Cerberus Takes Biggest Auto Gamble Yet

Target: Chrysler unit of DaimlerChrysler

Price: $7.4 billion

Sponsor: Cerberus Capital Management

Seller: DaimlerChrysler AG

In its most recent move in the troubled automotive sector, Cerberus Capital Management has agreed to pay DaimlerChrysler AG $7.4 billion for an 80.1 percent stake in Chrysler, the third largest domestic automaker.

But this deal is bigger than simply another play on a distressed corporation. The name Cerberus may soon be synonymous with the car industry, and the firm’s performance handling the struggling Chrysler brand could well influence the private equity industry’s reputation.

Cerberus’ holdings in the automotive sector now far outdistance its investments in other industries and, if the Chrysler deal closes as expected in the third quarter of 2007, the firm would be the unquestioned king of Detroit among buyout firms. Last year, Cerberus bought GMAC, the lending arm of General Motors.

In taking control of Chrysler, Cerberus will be responsible for all the manufacturer’s pension liabilities, estimated at $18.9 billion. The gravity of the pension obligations weighed so heavily on Chrysler parent DaimlerChrysler AG that it was willing to suffer a “negative cash outflow” of $650 million in the deal to let Cerberus take over Chrylser. In exchange, the renamed Daimler AG will emerge debt-free; the German conglomerate paid $36 billion for Chrysler in 1998.

Although Cerberus is paying DaimlerChrylser $7.4 billion, most of that is earmarked for working capital and for investment in Chrysler’s lending unit. In turn, the parent company is going to cover losses of an estimated $1.6 billion in negative cash flows before the deal closes. DaimlerChrysler is also lending the newly minted Chrysler Holdings $400 million.

Much of the success of the deal hinges on a new four-year labor contract that Cerberus will have to negotiate with the powerful United Auto Workers union this summer. Chrysler’s negotiations will be part of a three-way pact with General Motors and Ford Motor Co. The leadership of the UAW has signaled its approval for the Cerberus takeover, but it’s still unclear if that will lead to smooth negotiations, or whether rank-and-file members will sign off on a collective bargaining agreement.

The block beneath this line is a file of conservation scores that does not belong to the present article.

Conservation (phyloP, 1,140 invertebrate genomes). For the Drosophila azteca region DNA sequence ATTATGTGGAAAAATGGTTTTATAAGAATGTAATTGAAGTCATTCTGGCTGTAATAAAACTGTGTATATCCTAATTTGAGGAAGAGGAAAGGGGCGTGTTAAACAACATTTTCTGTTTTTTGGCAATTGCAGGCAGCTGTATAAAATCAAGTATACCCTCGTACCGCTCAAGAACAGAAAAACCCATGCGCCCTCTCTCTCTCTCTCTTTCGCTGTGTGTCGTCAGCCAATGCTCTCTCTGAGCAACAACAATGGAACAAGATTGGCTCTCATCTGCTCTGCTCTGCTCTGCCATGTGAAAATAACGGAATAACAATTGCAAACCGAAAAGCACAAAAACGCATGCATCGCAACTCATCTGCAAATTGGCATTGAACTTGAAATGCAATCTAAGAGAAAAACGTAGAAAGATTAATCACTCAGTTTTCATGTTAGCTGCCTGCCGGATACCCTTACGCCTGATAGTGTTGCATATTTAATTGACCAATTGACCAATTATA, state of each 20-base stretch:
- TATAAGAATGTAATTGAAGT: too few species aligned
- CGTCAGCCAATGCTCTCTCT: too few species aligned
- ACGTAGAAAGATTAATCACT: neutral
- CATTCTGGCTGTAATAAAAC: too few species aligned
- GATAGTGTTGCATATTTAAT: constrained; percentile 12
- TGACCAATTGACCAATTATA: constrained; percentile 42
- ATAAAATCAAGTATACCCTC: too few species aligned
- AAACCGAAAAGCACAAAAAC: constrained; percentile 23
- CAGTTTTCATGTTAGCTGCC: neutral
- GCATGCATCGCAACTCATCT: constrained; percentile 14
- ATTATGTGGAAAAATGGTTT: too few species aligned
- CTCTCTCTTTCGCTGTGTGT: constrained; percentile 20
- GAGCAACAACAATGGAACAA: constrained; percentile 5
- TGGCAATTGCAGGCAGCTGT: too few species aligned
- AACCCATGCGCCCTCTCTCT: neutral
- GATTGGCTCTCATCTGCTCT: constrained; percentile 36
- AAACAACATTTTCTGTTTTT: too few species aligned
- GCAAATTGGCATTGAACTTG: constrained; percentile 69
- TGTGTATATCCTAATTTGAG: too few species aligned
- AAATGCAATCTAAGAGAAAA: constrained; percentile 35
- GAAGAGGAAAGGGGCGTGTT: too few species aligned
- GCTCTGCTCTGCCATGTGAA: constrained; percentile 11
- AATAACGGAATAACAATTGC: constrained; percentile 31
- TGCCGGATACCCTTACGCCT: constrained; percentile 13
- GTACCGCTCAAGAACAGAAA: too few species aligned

Winning the auction for Chrysler, Cerberus beat out Canadian car parts maker Magna International, which had teamed with Canadian buyout firm Onex Corp., and a second team consisting of The Blackstone Group and Centerbridge Partners.

Cerberus Chairman John Snow predicted at a press conference announcing the deal that the private sector would shield Chrysler from unwanted scrutiny, allowing it to achieve a turnaround “outside of the quarterly reports, outside of the analyst reports.” Snow struck a gentle note in a prepared statement, saying, “We welcome Chrysler into the Cerberus family of companies and believe Cerberus will be a good home for Chrysler.”

Cerberus’s current automotive-related investments include Vanguard Car Rental Holdings, the holding company for Alamo Rent-a-Car and National Car Rental; GDX Automotive, a maker of sealing parts for cars ; and Peguform Group, a German manufacturer of interior and exterior plastic parts for the automobile industry. It has also agreed earlier this year to buy Tower Automotive, builder of suspension systems and other vehicle body parts, and the firm owns a few bus makers. Cerberus has been involved in talks to bring auto supplier Delphi out of bankruptcy, but the firm has reportedly dropped out over a disagreement with the UAW.

Cerberus is no stranger to daring or complex deals. The GMAC deal required one of the largest equity checks every written for a company, at $7.8 billion. The 15-year-old firm, which has roughly $23.5 billion under management, also put over 200 analysts and investment professionals on the deal.—M.C. & J.H.